Interesting documentary! Terrapower seems to have an attractive solution.
One thing I noticed is that in the first half of the show they mainly discussed Fukushima and mentioned Three Mile Island, including stating that there had been no loss of life and very little emission of radiation from the latter. Later, they mentioned Chernobyl, but there was no mention of the thousands of people who lost their lives due to that accident.
Interestingly, they talked about how the reactors at Fukushima were shut down by dropping the fuel rods into the reactor. What they didn't mention is that it was that step taken at Chernobyl which caused the massive explosion there. Of course the reactor designs are not the same, but it the controllers at Chernobyl did what they thought would shut down their reactor.
- 30 first responders: All died within months. - Hundreds of helicopter pilots and soldiers who dropped sand bags received lethal doses - 600 pilots who dropped lead into the core all received lethal doses - 10,000 miners who tunneled under the reactor received massive doses. It is thought that one-fourth of them died before age 40. - Over 500,000 soldiers who were employed as "human robots" to clean up the areas of highest contamination and build the enclosure over the reactor because man-made robots failed too quickly. They each received massive doses during a few brief exposure periods. How many of them died as a result is unknown. - The many inhabitants of the area who received massive doses of radiation and lead. Again, no one knows how many have lost their lives due to the contamination.
Many of those brave and/or unknowing souls who were fatally exposed were fighting to prevent the increasing spread of radiation and to try to prevent a theorized secondary explosion which was estimated to be on the order of a 3- to 5-megaton bomb.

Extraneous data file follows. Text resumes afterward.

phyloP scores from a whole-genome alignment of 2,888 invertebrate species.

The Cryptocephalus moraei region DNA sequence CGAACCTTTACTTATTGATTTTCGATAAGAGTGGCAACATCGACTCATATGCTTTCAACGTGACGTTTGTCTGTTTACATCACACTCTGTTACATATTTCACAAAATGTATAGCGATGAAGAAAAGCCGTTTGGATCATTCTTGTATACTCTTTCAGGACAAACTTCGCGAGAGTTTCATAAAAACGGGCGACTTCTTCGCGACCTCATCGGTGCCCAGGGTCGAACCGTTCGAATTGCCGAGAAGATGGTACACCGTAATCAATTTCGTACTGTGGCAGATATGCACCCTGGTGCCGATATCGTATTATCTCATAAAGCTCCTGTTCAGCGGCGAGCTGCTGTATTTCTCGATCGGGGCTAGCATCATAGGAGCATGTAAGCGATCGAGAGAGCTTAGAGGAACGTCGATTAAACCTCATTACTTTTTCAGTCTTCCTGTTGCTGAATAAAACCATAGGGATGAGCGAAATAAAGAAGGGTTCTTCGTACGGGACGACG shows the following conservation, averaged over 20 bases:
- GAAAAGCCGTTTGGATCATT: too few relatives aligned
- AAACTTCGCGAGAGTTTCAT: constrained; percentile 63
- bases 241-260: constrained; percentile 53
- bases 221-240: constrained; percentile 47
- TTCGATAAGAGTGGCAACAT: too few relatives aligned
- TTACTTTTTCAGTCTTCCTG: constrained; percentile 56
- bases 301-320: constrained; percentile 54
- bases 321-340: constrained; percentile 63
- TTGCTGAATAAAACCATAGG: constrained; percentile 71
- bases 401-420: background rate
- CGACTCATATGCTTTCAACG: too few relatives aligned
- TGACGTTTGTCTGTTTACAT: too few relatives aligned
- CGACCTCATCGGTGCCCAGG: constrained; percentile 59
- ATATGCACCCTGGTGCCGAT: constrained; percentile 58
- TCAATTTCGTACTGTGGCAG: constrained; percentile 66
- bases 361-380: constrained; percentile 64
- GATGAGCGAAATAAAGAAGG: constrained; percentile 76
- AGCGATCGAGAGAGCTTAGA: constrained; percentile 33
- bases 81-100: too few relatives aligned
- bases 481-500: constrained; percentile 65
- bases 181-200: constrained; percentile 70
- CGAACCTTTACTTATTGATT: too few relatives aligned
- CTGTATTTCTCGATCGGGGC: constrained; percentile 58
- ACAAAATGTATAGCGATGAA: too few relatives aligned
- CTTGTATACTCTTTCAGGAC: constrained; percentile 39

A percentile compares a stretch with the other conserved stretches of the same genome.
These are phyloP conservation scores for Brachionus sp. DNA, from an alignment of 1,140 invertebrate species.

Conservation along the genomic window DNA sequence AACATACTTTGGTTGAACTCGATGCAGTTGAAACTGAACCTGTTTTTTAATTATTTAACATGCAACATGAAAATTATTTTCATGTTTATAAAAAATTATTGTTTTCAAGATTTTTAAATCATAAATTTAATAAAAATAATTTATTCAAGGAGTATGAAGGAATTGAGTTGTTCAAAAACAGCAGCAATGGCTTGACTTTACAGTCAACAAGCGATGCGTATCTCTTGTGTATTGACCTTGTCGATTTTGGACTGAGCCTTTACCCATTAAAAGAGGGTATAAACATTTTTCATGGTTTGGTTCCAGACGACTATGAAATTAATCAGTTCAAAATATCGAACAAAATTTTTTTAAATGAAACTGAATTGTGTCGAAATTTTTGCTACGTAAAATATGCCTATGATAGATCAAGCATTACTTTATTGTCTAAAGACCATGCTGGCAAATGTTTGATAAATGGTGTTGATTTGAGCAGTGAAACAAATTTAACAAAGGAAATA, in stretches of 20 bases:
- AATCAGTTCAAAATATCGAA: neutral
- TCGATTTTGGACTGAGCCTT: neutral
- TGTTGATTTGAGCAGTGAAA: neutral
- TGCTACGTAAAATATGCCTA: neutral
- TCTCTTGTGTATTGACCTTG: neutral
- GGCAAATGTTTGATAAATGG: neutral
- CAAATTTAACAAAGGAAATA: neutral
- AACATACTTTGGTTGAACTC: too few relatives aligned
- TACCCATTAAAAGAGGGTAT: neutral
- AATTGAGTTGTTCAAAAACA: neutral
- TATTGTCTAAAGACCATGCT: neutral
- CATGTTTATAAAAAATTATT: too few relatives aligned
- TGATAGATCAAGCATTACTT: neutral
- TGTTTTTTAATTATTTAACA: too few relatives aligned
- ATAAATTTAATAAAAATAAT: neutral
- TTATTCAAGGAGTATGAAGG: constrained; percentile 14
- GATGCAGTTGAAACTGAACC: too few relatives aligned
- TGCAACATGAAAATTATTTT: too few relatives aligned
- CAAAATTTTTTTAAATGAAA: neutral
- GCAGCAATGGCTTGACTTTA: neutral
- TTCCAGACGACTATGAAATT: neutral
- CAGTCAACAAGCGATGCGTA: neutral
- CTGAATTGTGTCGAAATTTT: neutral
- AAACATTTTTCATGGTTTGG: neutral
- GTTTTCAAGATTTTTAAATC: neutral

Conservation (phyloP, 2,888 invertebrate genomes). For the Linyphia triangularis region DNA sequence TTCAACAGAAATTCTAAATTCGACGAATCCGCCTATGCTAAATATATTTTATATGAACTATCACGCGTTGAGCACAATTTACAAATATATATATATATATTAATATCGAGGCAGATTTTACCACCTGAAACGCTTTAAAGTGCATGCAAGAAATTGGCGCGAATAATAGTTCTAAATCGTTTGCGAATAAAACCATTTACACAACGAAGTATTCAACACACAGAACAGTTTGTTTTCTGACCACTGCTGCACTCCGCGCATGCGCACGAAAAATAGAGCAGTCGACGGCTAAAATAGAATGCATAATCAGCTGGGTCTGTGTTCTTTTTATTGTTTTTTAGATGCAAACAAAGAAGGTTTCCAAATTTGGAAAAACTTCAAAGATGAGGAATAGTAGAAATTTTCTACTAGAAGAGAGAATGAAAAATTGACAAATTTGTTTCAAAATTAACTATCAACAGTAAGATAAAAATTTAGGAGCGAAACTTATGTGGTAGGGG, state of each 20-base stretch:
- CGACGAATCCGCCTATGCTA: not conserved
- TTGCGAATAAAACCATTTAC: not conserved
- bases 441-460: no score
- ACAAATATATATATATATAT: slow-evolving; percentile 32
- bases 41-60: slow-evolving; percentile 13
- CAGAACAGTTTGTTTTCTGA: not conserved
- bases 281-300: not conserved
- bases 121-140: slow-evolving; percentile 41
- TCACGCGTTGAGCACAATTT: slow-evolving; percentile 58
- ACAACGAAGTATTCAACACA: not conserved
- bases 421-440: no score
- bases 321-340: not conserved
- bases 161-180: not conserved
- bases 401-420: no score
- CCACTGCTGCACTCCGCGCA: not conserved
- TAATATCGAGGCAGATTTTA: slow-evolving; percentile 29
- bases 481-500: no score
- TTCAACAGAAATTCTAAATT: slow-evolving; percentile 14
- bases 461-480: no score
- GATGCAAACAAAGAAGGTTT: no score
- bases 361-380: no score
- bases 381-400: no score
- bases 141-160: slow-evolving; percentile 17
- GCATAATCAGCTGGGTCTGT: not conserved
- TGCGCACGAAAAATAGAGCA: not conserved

A very large area surrounding Chernobyl is still uninhabitable.
The problem with these three accidents in which the reactor cores have melted down is that we have no way to clean them up. We do not have the technology to go into the core area and remove the mess.
There are still hundreds of these old-design reactors operating worldwide to provide electricity. Some are new, some are old, but all will eventually approach and then reach the end of their lives. How many more will experience meltdowns is anybody's guess. Many people would have said "None!" just a few years ago. But it's clear today that that view was naive.
Even if no more of them melt down, the problem of what to do with the waste only grows with time.
There are no obvious answers about how we will address the worlds energy needs moving forward. It seems clear that nuclear fission will continue to be a significant part of the solution for a long time to come. It is good to see that new designs that incorporate some safety lessons that we have learned are being developed. Unfortunately, not all of the issues related to nuclear power have solutions.
I thought the part about millennials coming onto the scene more concerned with climate change than nuclear dangers (probably because they weren't around for TMI and Chernobyl, although they should be well aware of Fukushima) looking to develop innovative solutions for inherently safe reactor designs was interesting.
The assertion made that renewables can't meet societal needs I'm sure would be challenged, particularly in the hallowed halls of MNL.
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Good program, very interesting. I guess it's nuclear week at PBS. Saw two other interesting docs: "Containment" about the problem of long term waste disposal and "Command and Control" about a near catastrophic mishap at a Titan 2 nuclear missile silo in Arkansas in 1980.
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Stoaty wrote:nuclear has a "negative learning curve"
The graph in the article you linked to (which shows that the cost per unit generating capacity of nuclear has been increasing over the last 4 decades) does not appear to be corrected for inflation. As such, it is pretty useless for drawing conclusions.
The article misses the important falling cost, that of natural gas. Most of the recent reduction in coal usage and thus carbon emissions is due to natural gas displacing coal.
Very cheap natural gas makes nuclear less cost competitive, as well.
I don't see how we get to low enough carbon to avoid disaster without at least some nuclear (other some other exotic power source like orbital solar or fusion), so I don't have a big disagreement with the article. How much nuclear is needed is an open question, and depends on future technologies, both on the energy storage side and on the nuclear side.
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